To better understand and predict effects of climate change on wetlands, invertebrates and shorebirds, the 'CEWISH' group,
composed of Cryohydrology, Invertebrate, Shorebird Food Use, and Shorebird/Population Modeling teams, collected field
data at Barrow, Alaska, between May and September 2014–2015. The Cryohydrology team measured end-of-winter
snow accumulation, snowmelt at the landscape scale, pond water levels, and pond water and sediment temperatures. The
LCCs have produced a wealth of informational documents, reports, fact sheets, webinars and more to help support resource managers in designing and delivering conservation at landscape scales.
To better understand and predict effects of climate change on wetlands, invertebrates and shorebirds, the 'CEWISH' group,
The Pacific Loon is the most common breeding loon in Arctic Alaska, nesting throughout much
of the state (Russell 2002). This species typically breeds on lakes that are ≥1 ha in size in both
boreal and tundra habitats. They are primarily piscivorous although they are known to commonly
feed chicks invertebrates (D. Rizzolo and J. Schmutz, unpublished data). Many Pacific Loons
spend their winters in offshore waters of the west coast of Canada and the U.S. (Russell 2002).
Baseline (1961-1990) average annual temperature in and projected change in temperature for for the northern portion of Alaska. The Alaska portion of the Arctic LCC's terrestrial boundary is depicted by the black line. Baseline results for 1961-1990 are derived from Climate Research Unit (CRU) TS3.1 data and downscaled to 2km grids; results for the other time periods (2010-2039, 2040-2069, 2070-2099) are based on the SNAP 5-GCM composite using the AR5-RCP 6.0, downscaled to 2km grids.
This map was created by Arctic LCC staff and depicts the general boundaries of the Arctic LCC overlayed onto a satellite image. This map is in JPG format, suitable for presentations.
This map was created by Arctic LCC staff and depicts the general boundaries of the Arctic LCC overlayed onto a satellite image. This map is in PDF format, suitable for printing.
Baseline (1961-1990) average total precipitation (inches) for Alaska and Western Canada. This zip file contains three GeoTIFF rasters. The file names identifies whether a file represents an annual mean or a seasonal mean (i.e., summer or winter). Summer is defined as June - August; winter is defined as December - February. Baseline data are derived from Climate Research Unit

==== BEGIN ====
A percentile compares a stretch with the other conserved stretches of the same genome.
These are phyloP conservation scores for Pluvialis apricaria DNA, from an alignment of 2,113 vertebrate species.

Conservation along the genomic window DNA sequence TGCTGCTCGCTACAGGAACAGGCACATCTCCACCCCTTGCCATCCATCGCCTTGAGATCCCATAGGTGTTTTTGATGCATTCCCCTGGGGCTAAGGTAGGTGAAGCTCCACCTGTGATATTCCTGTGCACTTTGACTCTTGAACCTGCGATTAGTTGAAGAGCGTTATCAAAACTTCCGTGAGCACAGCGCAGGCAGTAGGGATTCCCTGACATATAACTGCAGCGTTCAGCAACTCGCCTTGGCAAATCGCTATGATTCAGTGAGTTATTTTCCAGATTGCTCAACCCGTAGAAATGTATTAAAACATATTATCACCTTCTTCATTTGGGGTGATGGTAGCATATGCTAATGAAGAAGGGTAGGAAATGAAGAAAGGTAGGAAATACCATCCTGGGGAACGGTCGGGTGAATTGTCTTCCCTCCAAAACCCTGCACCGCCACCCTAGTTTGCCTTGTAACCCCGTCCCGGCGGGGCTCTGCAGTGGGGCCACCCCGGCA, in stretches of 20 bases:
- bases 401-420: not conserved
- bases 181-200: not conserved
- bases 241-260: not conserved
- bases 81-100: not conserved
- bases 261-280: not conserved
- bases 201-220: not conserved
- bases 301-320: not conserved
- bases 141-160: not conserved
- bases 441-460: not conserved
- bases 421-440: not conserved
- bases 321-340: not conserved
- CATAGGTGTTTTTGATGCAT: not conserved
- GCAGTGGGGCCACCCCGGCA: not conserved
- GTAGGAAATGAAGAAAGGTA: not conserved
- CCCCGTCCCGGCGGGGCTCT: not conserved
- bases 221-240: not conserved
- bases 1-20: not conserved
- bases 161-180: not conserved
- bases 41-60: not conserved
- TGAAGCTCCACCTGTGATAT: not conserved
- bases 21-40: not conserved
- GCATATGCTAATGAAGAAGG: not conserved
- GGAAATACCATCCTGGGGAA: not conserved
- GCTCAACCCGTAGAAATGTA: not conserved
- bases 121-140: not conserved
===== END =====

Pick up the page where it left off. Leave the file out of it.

(CRU) TS 3.1.01 data. CRU data courtesy of Scenarios Network for Alaska and
An ecological land classification is essential to evaluating land resources and refining
management strategies for various areas. More specifically, a landscape-level stratification can
be used to more efficiently allocate inventory and monitoring efforts, to improve land cover
classifications developed from remote sensing, to partition ecological information for analysis of
ecological relationships and develop of predictive models, and to improve recommendations for
Permafrost is a unique characteristic of polar regions and high mountains and is fundamental
to geomorphic processes and ecological development in permafrost-affected environments.
Because permafrost impedes drainage and ice-rich permafrost settles upon thawing, degradation
of permafrost in response to climate change will have large consequences for tundra and boreal
ecosystems (Osterkamp 2005, Jorgenson and Osterkamp 2005, Shur and Osterkamp 2007,
Jorgenson et al. 2010, 2013). Thawing permafrost affects surface hydrology by impounding
Average historical annual total precipitation, projected total precipitation (mm), and relative change in total precipitation (% change from baseline) for Northern Alaska. GIF formatted animation and PNG images. Maps created using the SNAP 5-GCM composite (AR5-RCP 6.0) and CRU TS3.1.01 datasets.
Results indicate that the regions most vulnerable
to ecological shifts under the influence of climate
change are likely to be the interior and northern
mountainous portions of Alaska; the northern
Yukon; and much of the Northwest Territories.
Although the A1B and A2 emissions scenarios predict
more cliome shift overall, as compared to the